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Last October, Safran made headlines with the unveiling of its new Aneto engine range. Suitable for new super-midsize and heavy rotorcraft, this new 2,500 to 3,000 shaft horsepower (shp) family has been designed to offer substantial benefits.
“Aneto is a new engine solution dedicated to new generation rotorcraft, and our main goal is to provide a choice of models to cover the power range using a common architecture,” said Bruno Bellanger, executive vice president of programs for Safran Helicopter Engines.
“Depending on the power requirements and entry-into-service timeframe, we can adjust the level of technologies integrated into each engine variant. It is a completely modular solution that offers significant benefits to the operator community, such as increased power from less volume, lower operating and maintenance costs, improved connectivity, and so on.”
A key characteristic of the Aneto is up to 25 percent greater power over existing engines of the same volume. The result is increased mission capability, especially during demanding missions requiring greater power like offshore transport, search-and-rescue, firefighting or military transport, as well as better performance in “hot and high” conditions.
A highlight of the Aneto launch was the announcement of its first customer, Leonardo. The Italian manufacturer has selected the Aneto-1K variant to power its new AW189K.
“Selection by Leonardo is a great achievement for Safran,” said Bellanger, “The AW189 is a modern platform with great potential. The 1K’s additional power will increase its mission capabilities, especially during hot and high operation, and will increase the versatility of the helicopter.”
The AW189K made its first flight in March 2017 in Cascina Costa, Italy, and has accumulated more than 50 flight hours. The Aneto-1K is expected to obtain European Aviation Safety Agency (EASA) certification by the end of 2018.
More recently, the Aneto was selected to power Airbus Helicopters’ RACER high-speed demonstrator aircraft.
“Instead of an existing engine, we will install two 2,500 shp Aneto-1X,” said Bellanger. “They will feature our new Power Pack Eco Mode configuration which, combined with other hybrid technologies, will enable more efficient use of the power generated.”
Developed in partnership with Safran Electrical & Power, the Power Pack Eco Mode configuration allows a pilot to “pause” an engine while in cruise, generating fuel savings of around 15 percent and greater mission range.
If required, the idling engine can be rapidly and automatically restored to full power using an innovative electric Smart Motor.
Safran’s new engine family is clearly making inroads into the market. Bellanger said the super-medium and heavy helicopter market requires new propulsion solutions.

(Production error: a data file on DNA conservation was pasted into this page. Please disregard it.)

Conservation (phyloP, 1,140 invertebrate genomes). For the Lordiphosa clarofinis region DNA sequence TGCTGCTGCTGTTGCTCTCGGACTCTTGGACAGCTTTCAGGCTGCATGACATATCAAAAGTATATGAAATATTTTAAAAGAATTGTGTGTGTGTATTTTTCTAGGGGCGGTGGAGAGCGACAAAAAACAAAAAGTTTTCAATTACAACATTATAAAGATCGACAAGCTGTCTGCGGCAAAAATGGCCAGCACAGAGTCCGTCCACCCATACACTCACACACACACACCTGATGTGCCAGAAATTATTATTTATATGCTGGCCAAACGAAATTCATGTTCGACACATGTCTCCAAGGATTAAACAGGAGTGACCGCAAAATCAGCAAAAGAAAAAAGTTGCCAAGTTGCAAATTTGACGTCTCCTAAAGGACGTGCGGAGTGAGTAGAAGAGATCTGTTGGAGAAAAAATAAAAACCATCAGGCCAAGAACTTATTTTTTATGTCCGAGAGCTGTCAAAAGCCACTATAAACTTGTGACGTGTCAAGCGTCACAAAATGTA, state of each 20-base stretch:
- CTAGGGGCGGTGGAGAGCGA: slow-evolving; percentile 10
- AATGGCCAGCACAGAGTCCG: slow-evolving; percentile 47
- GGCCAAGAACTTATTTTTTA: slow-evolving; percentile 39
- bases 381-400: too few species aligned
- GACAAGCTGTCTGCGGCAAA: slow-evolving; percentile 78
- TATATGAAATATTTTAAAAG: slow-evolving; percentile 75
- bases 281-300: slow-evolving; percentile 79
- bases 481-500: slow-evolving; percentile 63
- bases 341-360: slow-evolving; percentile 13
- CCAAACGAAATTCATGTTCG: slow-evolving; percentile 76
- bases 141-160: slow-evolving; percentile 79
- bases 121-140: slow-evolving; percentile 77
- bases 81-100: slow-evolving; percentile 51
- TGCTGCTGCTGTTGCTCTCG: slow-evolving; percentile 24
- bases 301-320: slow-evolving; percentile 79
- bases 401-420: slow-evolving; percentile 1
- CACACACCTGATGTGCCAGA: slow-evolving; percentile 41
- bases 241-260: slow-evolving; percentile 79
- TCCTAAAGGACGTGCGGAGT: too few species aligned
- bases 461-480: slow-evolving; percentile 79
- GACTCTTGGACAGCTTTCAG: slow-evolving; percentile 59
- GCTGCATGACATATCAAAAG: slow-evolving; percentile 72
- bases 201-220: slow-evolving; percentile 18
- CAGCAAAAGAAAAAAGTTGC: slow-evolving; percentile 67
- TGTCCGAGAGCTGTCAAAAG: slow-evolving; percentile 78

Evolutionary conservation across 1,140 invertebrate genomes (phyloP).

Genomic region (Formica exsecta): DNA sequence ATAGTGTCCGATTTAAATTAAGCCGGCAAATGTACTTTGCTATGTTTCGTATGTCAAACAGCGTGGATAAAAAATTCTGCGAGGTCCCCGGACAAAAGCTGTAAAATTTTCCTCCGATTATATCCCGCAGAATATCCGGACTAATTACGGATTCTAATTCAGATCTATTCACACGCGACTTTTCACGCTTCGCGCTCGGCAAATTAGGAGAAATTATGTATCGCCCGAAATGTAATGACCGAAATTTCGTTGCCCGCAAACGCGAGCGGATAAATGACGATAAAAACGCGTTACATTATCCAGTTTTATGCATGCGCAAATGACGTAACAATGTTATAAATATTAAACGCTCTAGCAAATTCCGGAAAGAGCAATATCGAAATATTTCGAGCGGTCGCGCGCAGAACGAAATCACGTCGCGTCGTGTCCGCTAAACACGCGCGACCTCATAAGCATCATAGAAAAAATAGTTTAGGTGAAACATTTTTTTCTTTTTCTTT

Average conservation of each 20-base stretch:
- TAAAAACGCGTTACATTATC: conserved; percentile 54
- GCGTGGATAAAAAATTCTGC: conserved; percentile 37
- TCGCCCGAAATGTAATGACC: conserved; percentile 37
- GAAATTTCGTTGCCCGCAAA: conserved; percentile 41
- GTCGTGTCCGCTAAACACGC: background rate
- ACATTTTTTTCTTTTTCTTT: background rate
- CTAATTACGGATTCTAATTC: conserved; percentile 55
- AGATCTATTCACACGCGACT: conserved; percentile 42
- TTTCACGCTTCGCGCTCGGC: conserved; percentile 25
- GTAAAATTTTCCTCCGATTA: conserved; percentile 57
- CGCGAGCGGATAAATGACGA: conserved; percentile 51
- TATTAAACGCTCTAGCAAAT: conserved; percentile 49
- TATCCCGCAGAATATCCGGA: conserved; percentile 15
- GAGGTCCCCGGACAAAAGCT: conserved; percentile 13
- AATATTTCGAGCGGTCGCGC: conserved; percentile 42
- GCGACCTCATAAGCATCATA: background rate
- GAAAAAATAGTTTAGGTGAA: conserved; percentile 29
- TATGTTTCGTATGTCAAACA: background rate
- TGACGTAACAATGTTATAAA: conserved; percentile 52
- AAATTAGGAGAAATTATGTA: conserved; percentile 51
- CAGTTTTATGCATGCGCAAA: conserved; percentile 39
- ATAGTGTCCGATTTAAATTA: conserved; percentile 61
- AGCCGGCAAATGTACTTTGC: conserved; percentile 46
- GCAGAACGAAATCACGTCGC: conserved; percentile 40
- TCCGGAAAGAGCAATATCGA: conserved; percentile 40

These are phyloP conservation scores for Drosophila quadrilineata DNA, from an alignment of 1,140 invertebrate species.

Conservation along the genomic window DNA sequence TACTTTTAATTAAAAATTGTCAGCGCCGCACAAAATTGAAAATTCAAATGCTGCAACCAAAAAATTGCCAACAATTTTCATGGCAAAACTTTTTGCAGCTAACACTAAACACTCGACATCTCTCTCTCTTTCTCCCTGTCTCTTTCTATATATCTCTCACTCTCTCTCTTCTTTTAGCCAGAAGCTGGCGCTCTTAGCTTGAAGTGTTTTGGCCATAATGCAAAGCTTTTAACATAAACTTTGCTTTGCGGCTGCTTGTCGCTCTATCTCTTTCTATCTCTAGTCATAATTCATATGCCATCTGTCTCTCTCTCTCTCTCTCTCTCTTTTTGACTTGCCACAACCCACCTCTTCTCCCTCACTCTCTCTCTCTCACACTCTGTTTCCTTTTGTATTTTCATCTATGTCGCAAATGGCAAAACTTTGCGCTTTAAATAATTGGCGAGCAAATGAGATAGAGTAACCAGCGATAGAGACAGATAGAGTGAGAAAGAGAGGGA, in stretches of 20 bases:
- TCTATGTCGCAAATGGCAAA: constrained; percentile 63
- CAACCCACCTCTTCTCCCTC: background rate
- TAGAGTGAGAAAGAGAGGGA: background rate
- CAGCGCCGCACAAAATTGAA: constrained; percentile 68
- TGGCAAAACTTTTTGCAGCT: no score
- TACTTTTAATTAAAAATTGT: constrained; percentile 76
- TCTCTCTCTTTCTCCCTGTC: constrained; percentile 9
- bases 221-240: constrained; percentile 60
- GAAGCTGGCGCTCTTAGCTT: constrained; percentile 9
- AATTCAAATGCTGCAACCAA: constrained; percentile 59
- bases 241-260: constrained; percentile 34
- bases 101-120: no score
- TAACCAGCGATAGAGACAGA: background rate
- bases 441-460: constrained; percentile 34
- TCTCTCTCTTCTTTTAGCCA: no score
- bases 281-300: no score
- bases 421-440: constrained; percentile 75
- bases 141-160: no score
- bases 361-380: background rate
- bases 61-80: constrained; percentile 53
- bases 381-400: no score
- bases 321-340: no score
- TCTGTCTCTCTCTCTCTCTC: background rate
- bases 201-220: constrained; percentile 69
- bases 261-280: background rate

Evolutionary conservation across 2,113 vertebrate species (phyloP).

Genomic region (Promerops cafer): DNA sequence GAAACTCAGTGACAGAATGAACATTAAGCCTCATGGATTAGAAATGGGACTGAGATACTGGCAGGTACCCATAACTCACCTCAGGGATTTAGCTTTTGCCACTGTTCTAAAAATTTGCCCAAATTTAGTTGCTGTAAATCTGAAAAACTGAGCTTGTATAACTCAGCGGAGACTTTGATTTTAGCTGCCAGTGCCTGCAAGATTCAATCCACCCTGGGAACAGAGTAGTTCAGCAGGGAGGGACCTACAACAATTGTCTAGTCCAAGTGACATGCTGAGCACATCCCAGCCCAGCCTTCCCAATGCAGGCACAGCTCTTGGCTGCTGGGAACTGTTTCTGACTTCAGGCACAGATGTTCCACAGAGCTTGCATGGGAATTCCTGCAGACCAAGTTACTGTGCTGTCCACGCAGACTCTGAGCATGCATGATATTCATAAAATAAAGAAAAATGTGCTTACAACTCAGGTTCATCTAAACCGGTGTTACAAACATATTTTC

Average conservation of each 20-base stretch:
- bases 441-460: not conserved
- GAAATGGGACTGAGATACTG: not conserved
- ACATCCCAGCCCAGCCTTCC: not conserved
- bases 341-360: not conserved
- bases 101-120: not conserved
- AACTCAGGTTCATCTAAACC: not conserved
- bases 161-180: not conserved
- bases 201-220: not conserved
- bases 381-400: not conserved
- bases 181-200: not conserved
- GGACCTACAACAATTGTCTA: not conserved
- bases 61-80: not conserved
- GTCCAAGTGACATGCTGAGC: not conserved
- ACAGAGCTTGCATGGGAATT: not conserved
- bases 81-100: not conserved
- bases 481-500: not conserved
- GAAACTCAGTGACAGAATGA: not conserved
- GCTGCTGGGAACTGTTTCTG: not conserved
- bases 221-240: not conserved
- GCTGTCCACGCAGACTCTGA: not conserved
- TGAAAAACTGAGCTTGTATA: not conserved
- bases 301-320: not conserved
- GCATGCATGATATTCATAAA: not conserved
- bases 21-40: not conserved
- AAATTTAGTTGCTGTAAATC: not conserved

“OEMs are studying new rotorcraft that need higher and more optimized levels of power,” he said. “And new safety restrictions mean that operators need increased power margins for their operations. The Aneto is the clear answer to that requirement.”
The company’s Tech 3000 technology demonstrator forms the cornerstone of the Aneto family. As new technologies are developed using it, they will be gradually incorporated into various engines, depending on the power and entry-into-service market requirements.
New compressor technologies will allow an increased compression ratio and even higher power levels (over 3,000 shp). With new combustion chambers and high-pressure turbine technologies, future Aneto models will run at higher temperatures and more efficiently, generating up to 15 percent better fuel economy over today’s models.
The other two ‘A-Team’ members
Alongside the Aneto, the Arrano and Ardiden form the spearhead of new Safran helicopter engine offerings. These other two turbines are in the final stages of development and will soon hit the market.
The Arrano-1A, the first variant within its 1,100 to 1,300 shp range, powers Airbus Helicopters’ new H160 aircraft. To date it has accumulated more than 1,000 flight hours, and it is expected to obtain its type certificate by the end of 2018.
Ardiden, covering the 1,400 to 2,000 shp range, is also taking its final steps towards certification. The 3G variant, designed for Russian Helicopters’ Ka-62, was EASA certified in June 2017, and will gain Russian certification in the coming months. The Ardiden 3C, featured on Avicopter’s AC352 under the WZ-16 designation, is expected to gain EASA certification in the first quarter of this year.
80 years of helicopter engine innovation
This year, in parallel with its heavy engine development, Safran Helicopter Engines celebrates its 80th anniversary.
In 1938 the company, then called Turbomeca, opened for business in Boulogne-Billancourt, near Paris, on Oct. 2. Its first aeronautical component, a centrifugal compressor designed for a Hispano-Suiza engine, flew for the first time aboard a Dewoitine D.520.
Since then, the company’s fortunes have been closely aligned to those of the helicopter.
In 1955 its Artouste II engine was behind the maiden flight of the SNCASE SE.3130 Alouette II, the first serially produced turbine-powered helicopter in the world.
More than 60 years later, both airframe and engine are still flying, and part of the proud heritage of the worldwide helicopter industry. The company has always stayed at the forefront of rotorcraft technology, and engines such as Turmo, Artouste, Astazou, Makila and Arriel are household names throughout the community.